I was attending the University of Kentucky College of Pharmacy in 1970.  My lottery draft number was 125; my draft board was in Lexington.  It was my last year of college, as I was about to finish a 5-year professional program, and my wife was pregnant.  The lottery was a definite blow to my career/family plans and it seemed likely that I would be drafted.   

My options after graduation were to enlist for four years, or wait to be drafted, or join Reserves or National Guard.  I passed the State Board of Pharmacy exam, became fully licensed and had a few months reprieve due to Occupational Deferment status.  Then the loss of deferment forced my decision to postpone career opportunities and a normal family lifestyle.  I enlisted in a local  Army National Guard Armored Infantry Unit, completed tank training at Fort Knox, and did a seven year stint as a NG warrior.  At least I could work as a pharmacist, support a newborn son, and complete military service obligations.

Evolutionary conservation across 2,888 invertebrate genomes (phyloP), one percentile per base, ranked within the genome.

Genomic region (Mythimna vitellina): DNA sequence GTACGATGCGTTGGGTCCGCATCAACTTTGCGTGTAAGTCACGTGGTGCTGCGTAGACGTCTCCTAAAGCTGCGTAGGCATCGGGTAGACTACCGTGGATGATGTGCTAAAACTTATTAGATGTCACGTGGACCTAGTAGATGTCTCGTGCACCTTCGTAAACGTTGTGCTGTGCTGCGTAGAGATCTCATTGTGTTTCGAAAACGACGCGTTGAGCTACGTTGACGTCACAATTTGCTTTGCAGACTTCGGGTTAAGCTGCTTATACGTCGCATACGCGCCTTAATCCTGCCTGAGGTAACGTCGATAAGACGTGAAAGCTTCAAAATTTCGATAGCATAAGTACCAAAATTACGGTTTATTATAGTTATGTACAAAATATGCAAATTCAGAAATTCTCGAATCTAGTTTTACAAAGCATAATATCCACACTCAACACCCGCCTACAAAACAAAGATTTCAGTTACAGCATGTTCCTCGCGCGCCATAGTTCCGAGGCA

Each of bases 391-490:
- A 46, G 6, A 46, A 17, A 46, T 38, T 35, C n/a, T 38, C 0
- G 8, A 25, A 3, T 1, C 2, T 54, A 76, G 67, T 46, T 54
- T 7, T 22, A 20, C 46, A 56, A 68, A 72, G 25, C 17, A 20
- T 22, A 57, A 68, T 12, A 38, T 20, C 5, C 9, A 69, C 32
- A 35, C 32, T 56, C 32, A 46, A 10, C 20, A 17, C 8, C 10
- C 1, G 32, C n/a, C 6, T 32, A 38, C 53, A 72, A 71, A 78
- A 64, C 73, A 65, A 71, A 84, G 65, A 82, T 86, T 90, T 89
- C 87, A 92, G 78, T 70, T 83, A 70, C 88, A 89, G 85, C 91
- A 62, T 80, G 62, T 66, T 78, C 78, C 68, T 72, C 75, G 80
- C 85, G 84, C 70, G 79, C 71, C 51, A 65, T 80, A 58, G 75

Our unit was never  activated for Vietnam war service.   I was extremely ambivalent in regard to our country’s participation in the Vietnam war.  At least I had the option of  military service, while retaining the ability to pursue a professional career.  Many recent reservists have not been so lucky during the Gulf War & Afghanistan conflicts.